The GDC of 2014 came and went with something of a miniature Big Bang for game developers. Whether it was new updates to game engines, or new VR peripherals announced, this GDC had plenty of sparks and I am truly excited for the future of game development.
In this blog I’m going to cover the main announcements that took my attention and why I’m excited for them.
The clash of the Titans
Without a shadow of a doubt, out of the main announcements that came out of GDC 14 that was the most appealing to me was the announcement of the updates to the three main game engines, Unity, Unreal, and CryEngine all within a short timeframe. All introduced unique price models that will be covered in a separate blog post, but it was like having a second Christmas, particularly for me, who has a strong interest in this area, both from a hobbyist perspective and in my current role concerning game development books.
All three offered a long list of changes and massive updates to various parts of their engine and at some point in the future, I hope to dabble in all three and provide insight on which I preferred and why.
The advancement of the hobbyist developer
Not to be outdone by the big three, smaller tools announced various new features including Gamemaker, who announced a partnership to develop on the Playstation 4, and Construct 2 announced a similar deal with Wii U (admittedly before GDC). These are hugely significant for me. Support for the new consoles with tools that are primarily aimed at the hobbyist in us all opens up a massive market for potential indie developers and those just trying game development for fun, with the added benefit of the console ecosystem! It means my dream of the game studio I created with Game Dev Tycoon can finally come true.
Would you like a side of immersion with your games?
I might as well be honest here. VR and I don’t get along. Not in the sense that we broke up after a long relationship and are no longer speaking, I mean more the sense that I just don’t get it. It probably also has something to do with my motion sickness, but that’s less fun. No, in all seriousness, I have no doubt that VR will revolutionize gaming in a big way. From what we’ve seen with certain games such as EVE: Valkyrie, VR has a unique opportunity to take gaming beyond just the screen and for the masses of people out there that love video games, this can only be a positive thing. With Sony announcing Project Morpheus, Oculus Rift releasing a new headset, and Microsoft expressing a strong interest in developing a headset in this area, the area will only continue to expand and competition is not a bad thing. The one question I have is whether it can go from the current gimmicky idea with the large, bulky headset, and become a tour de force in the gaming community.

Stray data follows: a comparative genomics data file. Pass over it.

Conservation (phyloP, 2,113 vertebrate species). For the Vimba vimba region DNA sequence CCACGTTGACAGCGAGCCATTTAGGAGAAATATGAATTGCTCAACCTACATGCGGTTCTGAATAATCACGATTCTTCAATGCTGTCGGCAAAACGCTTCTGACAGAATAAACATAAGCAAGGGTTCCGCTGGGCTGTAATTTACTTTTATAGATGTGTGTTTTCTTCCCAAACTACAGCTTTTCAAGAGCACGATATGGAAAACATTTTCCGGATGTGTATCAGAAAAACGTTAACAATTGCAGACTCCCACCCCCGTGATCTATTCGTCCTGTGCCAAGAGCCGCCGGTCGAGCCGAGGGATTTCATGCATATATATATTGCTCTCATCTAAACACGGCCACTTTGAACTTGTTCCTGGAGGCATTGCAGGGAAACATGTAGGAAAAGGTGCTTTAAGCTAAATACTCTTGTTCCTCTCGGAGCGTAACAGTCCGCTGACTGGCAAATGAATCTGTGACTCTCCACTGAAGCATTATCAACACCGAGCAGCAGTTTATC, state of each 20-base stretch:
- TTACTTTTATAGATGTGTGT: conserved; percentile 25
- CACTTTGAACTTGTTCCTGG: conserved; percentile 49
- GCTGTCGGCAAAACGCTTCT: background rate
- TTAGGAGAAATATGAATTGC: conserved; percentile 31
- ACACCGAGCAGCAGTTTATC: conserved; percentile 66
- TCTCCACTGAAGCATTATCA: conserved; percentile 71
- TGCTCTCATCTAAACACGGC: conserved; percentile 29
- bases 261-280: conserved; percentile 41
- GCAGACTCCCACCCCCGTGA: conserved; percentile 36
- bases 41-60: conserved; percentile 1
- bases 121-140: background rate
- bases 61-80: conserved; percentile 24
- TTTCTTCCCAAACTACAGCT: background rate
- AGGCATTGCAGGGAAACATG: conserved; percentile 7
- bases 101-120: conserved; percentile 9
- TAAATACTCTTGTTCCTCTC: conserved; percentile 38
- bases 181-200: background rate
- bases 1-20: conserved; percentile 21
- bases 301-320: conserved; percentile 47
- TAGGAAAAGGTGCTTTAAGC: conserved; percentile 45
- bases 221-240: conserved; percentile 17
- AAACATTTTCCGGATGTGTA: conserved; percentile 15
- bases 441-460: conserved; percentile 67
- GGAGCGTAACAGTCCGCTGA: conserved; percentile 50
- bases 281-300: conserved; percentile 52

Consoles reaching out to indie developers
GDC has always been focussed on indie games and development in the past and this year was no exception. But it wasn’t from the traditional PC love for indie games. Consoles are beginning to cotton on that indie games are much loved and indeed highly played, and as a result, 2014 was the year where the main consoles announced efforts to release more indie games onto their platforms, while trying to drive more indie developers to their respective consoles. Sony, for example, introduced PhyreEngine in GDC 2013, but plans to extend further support through the partnerships of, as mentioned earlier in this article, GameMaker: Studio and MonoGame. Through these tools and their promotion, Sony hopes to improve relations with indie developers and encourage them to use the Sony ecosystem. A similar announcement was made by Nintendo, by introducing the Nintendo Web Framework. They also promoted the fact that Nintendo would be willing to get it promoted and marketed properly. These announcements are both significant and positive for the future of game development, as, from my view, indie games are only going to increase in popularity and to have the ecosystems available for these people to develop on the popular consoles can only be a good thing, and will allow those that are not on an expensive budget or working for an AAA studio to create games and reach a wider audience. That’s the ambition of Sony and Nintendo, I believe.
So there you have it; the big announcements that grabbed my attention at GDC. Whilst I could have mentioned Amazon Fire TV and further announcements by Valve, or gone into depth with specific peripherals, I felt an overview of what was announced at GDC was better; the analysis of these announcements can be covered more in depth at a later stage. However what is evident from this blog and what came out of GDC 2014 in general is that game development is an extremely healthy area and is continuously being pushed to the limits and constantly innovated. As an avid fan of games and a mere newbie at game development this excites me and keeps me interested.
How was GDC 2014 for you? Any issues that you thought I should have included? Let me know!